A total of seven Lumina Quaeruntur premiums for researchers of younger and middle generation have been awarded by the Academy of Sciences of the Czech Republic within a programme to support prospective scientists. One of the recognized researchers is Ippocratis Saltas from Centre for Cosmology and Fundamental Physics of the Institute of Physics. The annual ceremony at which laureates are handed over prizes by Eva Zažímalová, the president of the Academy of Sciences, was postponed due to epidemiological measures.
Magnetoelectric multiferroic are materials where the ferroelectric and magnetic ordering can coexist and be mutually coupled. This phenomenon is called magnetoelectric coupling and can in principle be used to improve magnetoelectric memories or other electric-field-controlled spintronic or magnonic devices. Unfortunately, there are a relatively small number of single-phase multiferroics in nature and their magnetoelectric coupling is lower than needed for many applications.
Humans in every civilisation have always been intrigued by the question of the origin of life. During thousands of years, numerous answers have been provided by mystics and clerics. Then, philosophers offered their own speculative solutions of this conundrum. Science entered the field not long ago. Systematic investigations of physical and chemical phenomena, which likely played a role in the origin of life, began in the middle of last century. Currently, it represents a strong research stream wherein also our Institute participates.
This year’s Nobel Prize for Physics has been awarded to three physicists for their discoveries in the field of black holes. A half of the prize announced by the Royal Swedish Academy of Sciences was received by a British mathematical physicist Roger Penrose for proving that the formation of black holes is a prediction of the General Theory of Relativity, the second half of the prize was received jointly by a German researcher Reinhard Genzel and an American researcher Andrea Ghez for their discovery of supermassive black hole at the centre of our galaxy.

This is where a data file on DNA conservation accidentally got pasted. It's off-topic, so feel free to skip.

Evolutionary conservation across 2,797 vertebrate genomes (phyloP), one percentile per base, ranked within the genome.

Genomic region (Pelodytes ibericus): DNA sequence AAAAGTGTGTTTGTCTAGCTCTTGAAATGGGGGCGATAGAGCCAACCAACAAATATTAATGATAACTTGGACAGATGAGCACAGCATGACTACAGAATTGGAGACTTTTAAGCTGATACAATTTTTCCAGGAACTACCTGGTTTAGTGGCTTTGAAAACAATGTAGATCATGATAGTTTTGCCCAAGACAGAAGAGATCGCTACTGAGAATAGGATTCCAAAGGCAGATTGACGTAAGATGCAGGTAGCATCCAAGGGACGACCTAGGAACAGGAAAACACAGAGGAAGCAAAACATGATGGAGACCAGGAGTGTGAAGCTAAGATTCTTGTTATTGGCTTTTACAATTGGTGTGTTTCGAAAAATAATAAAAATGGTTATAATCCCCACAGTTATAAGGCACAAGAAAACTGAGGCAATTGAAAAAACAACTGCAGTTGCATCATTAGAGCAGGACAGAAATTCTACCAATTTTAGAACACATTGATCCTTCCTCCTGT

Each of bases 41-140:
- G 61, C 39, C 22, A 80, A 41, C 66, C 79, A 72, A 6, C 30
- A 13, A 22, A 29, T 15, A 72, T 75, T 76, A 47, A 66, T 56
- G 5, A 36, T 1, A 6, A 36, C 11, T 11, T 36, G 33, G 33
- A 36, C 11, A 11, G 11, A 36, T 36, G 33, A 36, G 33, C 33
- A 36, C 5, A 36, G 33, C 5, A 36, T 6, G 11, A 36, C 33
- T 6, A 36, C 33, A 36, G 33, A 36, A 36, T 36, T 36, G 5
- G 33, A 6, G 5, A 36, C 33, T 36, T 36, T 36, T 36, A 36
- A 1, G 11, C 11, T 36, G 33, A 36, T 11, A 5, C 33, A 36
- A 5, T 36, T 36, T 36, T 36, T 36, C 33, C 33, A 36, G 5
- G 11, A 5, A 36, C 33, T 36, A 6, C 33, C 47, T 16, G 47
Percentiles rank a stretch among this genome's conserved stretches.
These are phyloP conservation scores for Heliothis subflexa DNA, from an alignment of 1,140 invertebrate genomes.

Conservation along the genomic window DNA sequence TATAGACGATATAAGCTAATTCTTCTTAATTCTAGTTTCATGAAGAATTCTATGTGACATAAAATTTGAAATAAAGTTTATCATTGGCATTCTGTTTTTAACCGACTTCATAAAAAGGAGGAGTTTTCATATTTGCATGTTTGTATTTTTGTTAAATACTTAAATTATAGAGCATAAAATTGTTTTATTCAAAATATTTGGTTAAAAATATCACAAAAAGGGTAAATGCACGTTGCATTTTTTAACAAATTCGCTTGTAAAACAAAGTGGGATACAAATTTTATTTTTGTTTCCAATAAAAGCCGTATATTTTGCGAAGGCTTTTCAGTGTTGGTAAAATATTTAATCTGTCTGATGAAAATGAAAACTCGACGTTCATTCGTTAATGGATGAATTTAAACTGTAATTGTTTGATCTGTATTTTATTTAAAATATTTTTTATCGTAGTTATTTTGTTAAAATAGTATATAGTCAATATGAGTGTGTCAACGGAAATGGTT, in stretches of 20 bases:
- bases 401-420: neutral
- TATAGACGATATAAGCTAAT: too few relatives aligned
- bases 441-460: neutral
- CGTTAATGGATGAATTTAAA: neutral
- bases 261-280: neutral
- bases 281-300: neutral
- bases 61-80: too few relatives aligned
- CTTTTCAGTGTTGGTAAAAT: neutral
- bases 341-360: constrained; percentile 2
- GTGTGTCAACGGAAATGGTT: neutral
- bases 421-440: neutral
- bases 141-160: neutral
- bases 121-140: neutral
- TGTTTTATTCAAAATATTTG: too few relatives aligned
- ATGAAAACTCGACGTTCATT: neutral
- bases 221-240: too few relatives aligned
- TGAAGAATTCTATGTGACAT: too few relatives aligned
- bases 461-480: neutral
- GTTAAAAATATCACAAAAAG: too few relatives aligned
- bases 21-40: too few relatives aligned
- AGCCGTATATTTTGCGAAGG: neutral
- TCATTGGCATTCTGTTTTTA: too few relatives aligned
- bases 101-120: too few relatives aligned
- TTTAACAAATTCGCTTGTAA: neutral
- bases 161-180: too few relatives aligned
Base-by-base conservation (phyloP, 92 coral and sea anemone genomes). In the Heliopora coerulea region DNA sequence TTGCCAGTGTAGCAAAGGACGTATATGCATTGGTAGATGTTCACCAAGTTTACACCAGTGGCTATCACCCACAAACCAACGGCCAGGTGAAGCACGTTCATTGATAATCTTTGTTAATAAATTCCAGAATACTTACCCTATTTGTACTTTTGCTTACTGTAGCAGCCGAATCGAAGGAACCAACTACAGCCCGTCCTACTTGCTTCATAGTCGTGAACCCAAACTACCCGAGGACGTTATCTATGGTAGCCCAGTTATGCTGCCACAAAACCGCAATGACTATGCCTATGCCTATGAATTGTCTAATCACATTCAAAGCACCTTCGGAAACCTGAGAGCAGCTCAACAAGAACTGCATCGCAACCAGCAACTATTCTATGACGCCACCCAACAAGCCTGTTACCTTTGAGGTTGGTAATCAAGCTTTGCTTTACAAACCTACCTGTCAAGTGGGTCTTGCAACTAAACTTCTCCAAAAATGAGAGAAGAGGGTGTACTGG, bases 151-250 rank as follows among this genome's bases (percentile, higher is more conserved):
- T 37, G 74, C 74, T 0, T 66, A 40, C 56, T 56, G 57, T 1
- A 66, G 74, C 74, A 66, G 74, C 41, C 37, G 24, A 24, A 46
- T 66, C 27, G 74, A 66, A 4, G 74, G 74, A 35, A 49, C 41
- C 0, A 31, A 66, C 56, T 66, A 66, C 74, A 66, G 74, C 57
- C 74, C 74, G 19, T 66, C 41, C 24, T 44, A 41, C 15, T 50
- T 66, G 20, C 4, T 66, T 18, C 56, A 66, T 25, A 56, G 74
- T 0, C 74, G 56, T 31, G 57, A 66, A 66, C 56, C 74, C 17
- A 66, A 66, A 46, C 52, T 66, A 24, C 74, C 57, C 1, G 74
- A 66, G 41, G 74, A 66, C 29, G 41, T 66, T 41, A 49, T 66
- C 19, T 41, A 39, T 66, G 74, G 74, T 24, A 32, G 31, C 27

Petr Šittner from the Institute of Physics has become one of the laureates of this year’s Academy Premium awarded by the Czech Academy of Sciences. The president of the Academy of Sciences only announced the four winners for the first time in the fourteen-year history of the prominent science award, in a departure from the traditional prize-giving ceremony.
Michael Londesborough's borane show and Martin Ledinsky's non-Newtonian fluid has become, without precedent, the biggest hit of this year's neighbourhood festival called The Different City Experience. In addition to science popularization presentations, participants could sew a bag, play ping-pong or watch an evening laser show.
Czech scientists in collaboration with their colleagues from Spain introduced a new type of polymers which have been unavailable by means of traditional methods applied so far. This polymer type could play an important part in the design of new components for nanoelectronics, such as new displays.
Young Czech physicist breaks with conventional wisdom inherited from George Ohm, Edwin Hall and Louis Néel
In a paper published in Science Advances, Libor Šmejkal with his colleagues from the Institute of Physics of the Czech Academy of Sciences in Prague reports the discovery of a Hall effect in an antiferromagnet. It is another extraordinary work by an exceptional Czech talent who as a fresh PhD graduate already enjoys the reputation of an internationally leading figure in his field.
During the International Conference on High-Energy Physics (ICHEP 2020), the ATLAS collaboration presented the first observation of photon collisions producing pairs of W bosons, elementary particles that carry the weak force, one of the four fundamental forces.